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I'm trying write a program to solve equations from the following form:

$$ \begin{align} a \bmod x &= t_1 \\ b \bmod x &= t_2 \\ \end{align} $$

where $a$, $b$, $t_1$ and $t_2$ are known values.

I have multiple equations of the same form and I'd like to solve them for $x$. Assuming I have constraints on $t_1$ and on $t_2$ for some constant $C$:

$$ \begin{align} 0 \le t_1 \lt C \\ 0 \le t_2 \lt C \\ \end{align} $$

e.g : for $a=150$, $b=50$, $t1=2$, $t_2=1$: $$ \begin{align} 150 \bmod x &= 2 \\ 50 \bmod x &= 1 \\ 1, 2 \lt 5 \\ \end{align} $$

What would be the most efficient way to program such a thing?

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As user8962 explains, an equation of the form $a \pmod{x} = b$ is equivalent to $x | a-b$ and $x > b$. Now suppose you have equations $a_i \pmod{x} = b_i$ for $i=1,\ldots,n$. You first compute $g = \gcd(a_1-b_1,\ldots,a_n-b_n)$ (you do that iteratively: $\gcd(x,y,z) = \gcd(\gcd(x,y),z)$ and so on); we know that $x$ is a divisor of $g$ satisfying $x > B = \max_{i=1}^n b_i$. If $B \geq g$ then there is no solution. Otherwise, $g$ is one solution, and there may be other solutions: all divisors of $g$ larger than $B$.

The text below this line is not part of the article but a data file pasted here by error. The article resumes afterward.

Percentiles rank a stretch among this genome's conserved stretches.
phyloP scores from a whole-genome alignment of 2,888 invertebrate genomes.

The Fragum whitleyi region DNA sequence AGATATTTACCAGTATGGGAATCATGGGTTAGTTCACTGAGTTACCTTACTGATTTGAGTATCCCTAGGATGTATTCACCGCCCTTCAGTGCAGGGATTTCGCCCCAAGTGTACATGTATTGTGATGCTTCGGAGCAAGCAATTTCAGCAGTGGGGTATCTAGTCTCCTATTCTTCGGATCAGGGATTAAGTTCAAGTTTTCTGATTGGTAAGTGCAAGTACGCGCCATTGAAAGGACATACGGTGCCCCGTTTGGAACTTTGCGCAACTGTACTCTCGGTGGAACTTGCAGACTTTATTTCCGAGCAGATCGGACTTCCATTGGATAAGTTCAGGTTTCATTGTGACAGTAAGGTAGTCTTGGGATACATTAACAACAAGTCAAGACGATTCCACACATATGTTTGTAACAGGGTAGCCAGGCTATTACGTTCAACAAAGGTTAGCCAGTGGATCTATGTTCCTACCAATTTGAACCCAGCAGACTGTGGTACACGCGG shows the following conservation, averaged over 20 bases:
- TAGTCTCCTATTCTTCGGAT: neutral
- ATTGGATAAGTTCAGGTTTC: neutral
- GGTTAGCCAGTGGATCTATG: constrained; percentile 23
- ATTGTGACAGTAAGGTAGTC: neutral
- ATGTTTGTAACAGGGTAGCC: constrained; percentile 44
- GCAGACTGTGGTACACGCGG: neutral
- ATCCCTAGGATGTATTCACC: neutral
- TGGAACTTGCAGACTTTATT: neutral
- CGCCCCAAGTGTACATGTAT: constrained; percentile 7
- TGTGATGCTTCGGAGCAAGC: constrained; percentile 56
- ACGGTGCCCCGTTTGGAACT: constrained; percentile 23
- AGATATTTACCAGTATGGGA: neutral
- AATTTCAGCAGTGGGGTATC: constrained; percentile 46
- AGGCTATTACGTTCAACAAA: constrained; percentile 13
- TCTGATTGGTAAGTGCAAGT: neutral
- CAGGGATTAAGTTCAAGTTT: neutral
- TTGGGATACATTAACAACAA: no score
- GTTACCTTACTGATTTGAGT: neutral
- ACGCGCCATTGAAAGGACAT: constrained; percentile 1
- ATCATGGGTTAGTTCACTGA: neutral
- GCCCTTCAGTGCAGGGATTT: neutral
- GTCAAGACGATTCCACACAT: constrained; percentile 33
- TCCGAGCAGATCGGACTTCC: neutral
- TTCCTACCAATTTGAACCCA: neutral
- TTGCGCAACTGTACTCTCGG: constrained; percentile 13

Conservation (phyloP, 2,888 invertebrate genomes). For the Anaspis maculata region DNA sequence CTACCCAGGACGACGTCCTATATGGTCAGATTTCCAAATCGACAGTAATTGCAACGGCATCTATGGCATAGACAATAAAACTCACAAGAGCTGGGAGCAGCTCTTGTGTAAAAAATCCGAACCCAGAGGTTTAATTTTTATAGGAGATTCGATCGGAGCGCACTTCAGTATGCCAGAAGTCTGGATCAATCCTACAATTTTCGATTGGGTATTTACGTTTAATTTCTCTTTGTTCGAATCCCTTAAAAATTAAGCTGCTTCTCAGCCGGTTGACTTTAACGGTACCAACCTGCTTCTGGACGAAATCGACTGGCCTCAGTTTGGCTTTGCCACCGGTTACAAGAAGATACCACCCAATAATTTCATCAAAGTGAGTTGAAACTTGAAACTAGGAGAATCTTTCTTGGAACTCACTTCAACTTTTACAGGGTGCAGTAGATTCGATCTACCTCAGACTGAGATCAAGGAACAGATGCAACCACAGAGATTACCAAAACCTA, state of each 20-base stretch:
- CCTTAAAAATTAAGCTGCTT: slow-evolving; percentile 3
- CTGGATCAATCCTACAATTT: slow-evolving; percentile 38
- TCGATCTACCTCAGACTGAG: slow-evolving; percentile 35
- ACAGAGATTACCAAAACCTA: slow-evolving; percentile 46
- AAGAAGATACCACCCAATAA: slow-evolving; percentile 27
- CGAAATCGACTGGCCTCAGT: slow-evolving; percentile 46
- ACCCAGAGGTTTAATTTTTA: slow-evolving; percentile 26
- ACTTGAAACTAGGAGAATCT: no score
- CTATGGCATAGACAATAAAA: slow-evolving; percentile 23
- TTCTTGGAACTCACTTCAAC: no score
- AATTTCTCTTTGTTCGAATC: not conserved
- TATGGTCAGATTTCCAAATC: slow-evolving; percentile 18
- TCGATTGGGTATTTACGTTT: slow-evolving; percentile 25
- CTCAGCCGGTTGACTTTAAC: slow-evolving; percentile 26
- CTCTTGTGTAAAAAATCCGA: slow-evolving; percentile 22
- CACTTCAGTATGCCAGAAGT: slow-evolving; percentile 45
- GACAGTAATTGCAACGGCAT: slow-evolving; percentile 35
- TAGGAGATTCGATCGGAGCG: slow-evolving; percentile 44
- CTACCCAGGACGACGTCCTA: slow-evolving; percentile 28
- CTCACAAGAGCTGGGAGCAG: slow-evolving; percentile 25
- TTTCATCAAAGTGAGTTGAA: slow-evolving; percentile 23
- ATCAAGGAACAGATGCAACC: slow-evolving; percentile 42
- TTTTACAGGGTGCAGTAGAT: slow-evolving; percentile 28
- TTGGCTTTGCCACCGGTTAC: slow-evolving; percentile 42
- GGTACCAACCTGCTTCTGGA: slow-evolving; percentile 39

In your example, $150 \pmod{x} = 2$ and $50 \pmod{x} = 1$. So $g = \gcd(150-2,50-1)=1$ and $B = \max(2,1) = 2$, and since $B \geq g$ there is no solution.

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Expand the equivalences $150 \equiv 2 \pmod{x}$, $50 \equiv 1 \pmod{x}$ into $150 = 2 + k_1 x$, $50 = 1 + k_2 x$ for some integers $k_1, k_2$ and deduce that $148 = k_1 x, 49 = k_2 x$. There is no integer solution since $\gcd(148, 49) = 1$. But (for example; another system) if you replace $150$ with say $65$, then you have $\gcd(49, 63) = 7$. Since $x$ must be $> t_1, t_2$ (or your given upper bound on $t_1, t_2$), we can set $x = 7$ (or other factors of the gcd which satisfy the aforementioned conditions). You can probably turn this into an algorithm. The dominant cost is gcd computation.

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